Outside Economics

You Want a Better Investment Portfolio – Stop Chasing Performance

Posted by Wendell Brock, MBA, ChFC on Thu, Feb 04, 2016

It’s funny in conversation how many times people when asked what they are invested in talk about the hot stock fund from last year, which they were not in, but they are now! They just bought some! How many times have you found yourself looking at investment options find yourself looking at last year’s performance figures and say, “well that one did great, I think I will put some money there.”alton-towers-theme-park-closed-after-rollercoaster-crash.png

That is the wrong way to approach to investing – after all past performance is no indication of future results. The thought of being a Monday morning quarterback and calling the plays after the game is over just does not work well as an investment strategy. It may be better to simply keep a small amount of money in several funds and rebalance than think you can be a “crystal ball” investor and always pick the winners.

Its the ups and downs that get people sick - the roller coaster may be fun for a theme park, because it last for a couple minutes; an investment portfolio is suppose to last many years! That is a lot of ups and downs - particularly when chasing last year's best performer.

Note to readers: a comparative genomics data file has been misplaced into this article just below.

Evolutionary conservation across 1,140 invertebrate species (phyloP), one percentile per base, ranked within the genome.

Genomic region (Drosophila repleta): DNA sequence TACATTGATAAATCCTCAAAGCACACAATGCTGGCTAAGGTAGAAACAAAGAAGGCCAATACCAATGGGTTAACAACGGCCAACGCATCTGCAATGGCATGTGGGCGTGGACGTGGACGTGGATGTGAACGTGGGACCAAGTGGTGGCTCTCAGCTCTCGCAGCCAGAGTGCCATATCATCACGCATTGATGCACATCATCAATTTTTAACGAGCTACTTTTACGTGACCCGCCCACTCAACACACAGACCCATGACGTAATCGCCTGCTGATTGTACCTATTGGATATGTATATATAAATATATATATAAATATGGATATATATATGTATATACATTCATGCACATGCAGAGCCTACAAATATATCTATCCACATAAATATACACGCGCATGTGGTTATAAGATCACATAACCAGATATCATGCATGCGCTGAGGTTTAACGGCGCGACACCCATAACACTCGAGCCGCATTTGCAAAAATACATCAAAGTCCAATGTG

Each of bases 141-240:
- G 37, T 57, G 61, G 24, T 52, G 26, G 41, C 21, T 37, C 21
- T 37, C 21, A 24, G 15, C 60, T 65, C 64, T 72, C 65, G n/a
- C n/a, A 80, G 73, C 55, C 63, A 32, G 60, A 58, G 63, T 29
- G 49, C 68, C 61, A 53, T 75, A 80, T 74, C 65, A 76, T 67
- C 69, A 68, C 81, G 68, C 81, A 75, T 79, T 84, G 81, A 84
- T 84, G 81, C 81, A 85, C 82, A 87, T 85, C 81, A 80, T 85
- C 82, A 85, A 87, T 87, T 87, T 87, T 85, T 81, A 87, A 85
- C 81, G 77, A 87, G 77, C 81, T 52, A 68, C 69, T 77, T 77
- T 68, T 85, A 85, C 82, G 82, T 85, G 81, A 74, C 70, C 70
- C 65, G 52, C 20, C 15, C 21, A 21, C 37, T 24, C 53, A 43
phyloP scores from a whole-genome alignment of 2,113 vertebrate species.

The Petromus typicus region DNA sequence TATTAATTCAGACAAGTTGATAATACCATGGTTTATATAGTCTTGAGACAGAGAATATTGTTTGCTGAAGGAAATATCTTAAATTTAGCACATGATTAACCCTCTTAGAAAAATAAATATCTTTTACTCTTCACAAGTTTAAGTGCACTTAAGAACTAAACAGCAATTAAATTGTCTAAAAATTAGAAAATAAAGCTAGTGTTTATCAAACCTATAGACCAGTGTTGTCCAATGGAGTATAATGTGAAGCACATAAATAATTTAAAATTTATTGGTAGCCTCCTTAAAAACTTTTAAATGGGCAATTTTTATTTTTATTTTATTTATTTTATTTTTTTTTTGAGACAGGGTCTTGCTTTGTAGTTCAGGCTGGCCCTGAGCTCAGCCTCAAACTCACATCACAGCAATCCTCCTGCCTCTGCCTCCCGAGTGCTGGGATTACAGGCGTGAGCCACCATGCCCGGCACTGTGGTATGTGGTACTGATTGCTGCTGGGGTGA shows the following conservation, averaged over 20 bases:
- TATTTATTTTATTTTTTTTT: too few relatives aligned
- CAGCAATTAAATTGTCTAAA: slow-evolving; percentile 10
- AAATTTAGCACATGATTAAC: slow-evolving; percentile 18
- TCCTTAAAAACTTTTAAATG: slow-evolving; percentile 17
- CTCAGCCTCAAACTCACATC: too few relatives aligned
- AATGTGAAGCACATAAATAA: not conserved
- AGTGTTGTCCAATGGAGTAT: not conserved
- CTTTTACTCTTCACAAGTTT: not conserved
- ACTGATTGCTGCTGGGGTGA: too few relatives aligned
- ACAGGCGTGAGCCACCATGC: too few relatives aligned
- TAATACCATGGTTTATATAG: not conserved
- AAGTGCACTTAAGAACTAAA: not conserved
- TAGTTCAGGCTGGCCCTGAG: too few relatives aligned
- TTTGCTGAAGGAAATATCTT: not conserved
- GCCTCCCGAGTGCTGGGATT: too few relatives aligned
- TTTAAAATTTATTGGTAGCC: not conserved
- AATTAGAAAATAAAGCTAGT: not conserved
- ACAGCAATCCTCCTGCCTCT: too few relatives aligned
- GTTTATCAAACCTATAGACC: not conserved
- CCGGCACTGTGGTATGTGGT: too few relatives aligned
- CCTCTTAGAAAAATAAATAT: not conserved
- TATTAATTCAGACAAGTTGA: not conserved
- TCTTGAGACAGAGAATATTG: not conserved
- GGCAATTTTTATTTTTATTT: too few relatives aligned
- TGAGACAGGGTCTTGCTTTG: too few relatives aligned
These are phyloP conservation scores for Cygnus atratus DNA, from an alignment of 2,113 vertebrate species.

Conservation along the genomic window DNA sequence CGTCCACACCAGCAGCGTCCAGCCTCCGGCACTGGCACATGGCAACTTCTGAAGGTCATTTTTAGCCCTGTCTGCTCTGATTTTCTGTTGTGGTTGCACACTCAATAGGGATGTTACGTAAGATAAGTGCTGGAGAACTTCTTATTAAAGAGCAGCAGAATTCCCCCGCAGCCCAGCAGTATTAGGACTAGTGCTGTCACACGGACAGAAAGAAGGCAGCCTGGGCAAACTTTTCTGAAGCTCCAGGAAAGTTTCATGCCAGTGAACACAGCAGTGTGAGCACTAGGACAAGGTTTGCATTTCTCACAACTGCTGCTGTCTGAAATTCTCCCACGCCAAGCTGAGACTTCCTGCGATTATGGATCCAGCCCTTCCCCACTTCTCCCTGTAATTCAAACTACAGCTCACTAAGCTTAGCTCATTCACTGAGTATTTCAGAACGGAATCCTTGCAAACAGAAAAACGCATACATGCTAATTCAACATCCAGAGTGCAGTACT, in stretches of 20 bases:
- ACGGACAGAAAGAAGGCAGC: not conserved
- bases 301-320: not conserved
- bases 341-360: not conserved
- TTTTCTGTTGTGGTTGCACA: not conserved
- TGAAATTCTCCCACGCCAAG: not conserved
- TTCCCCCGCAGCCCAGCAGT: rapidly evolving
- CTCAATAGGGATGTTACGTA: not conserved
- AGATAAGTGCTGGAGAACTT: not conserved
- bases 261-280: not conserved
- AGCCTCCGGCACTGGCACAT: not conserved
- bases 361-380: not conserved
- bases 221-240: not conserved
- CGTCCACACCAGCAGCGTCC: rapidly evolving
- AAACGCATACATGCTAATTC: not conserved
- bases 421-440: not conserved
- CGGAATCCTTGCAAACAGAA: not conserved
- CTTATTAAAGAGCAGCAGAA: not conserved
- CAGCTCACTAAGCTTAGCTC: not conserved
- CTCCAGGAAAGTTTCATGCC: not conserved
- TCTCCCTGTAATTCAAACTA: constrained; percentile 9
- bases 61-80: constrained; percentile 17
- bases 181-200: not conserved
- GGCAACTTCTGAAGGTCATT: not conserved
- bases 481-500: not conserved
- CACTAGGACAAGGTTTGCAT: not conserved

My friend, Dr. Craig Israelsen, PhD., wrote an article on Chasing Fund Performance and how impossible it is to select the winners regularly. However by keeping a diversified portfolio you will generally pick-up some winners and maybe some losers. Over the long term the winners will outweigh the losers and the portfolio will succeed.

In the article he describes what happens when portfolios chase the best asset class of last year. The growth rate of that model really drops when compared to other model portfolios. As Israelsen points out, it drops to 2.71% over a 15 year period.  This shows the value of a well-managed diversified portfolio. Using his 7Twelve portfolio over the same time period the 15 year annualized return would be 7.95%.

There are a ton of investment strategies that people use, if you are looking for a solid balanced portfolio, then I invite you to read the article – you can down load a free copy here.



Sam Ewing Said, "Inflation is when you pay $15 for the $10 haircut you use to get for $5 when you had hair."

Topics: asset classes, Performance, Investment strategies, investment portofolio


Wendell W. Brock, MBA, ChFC

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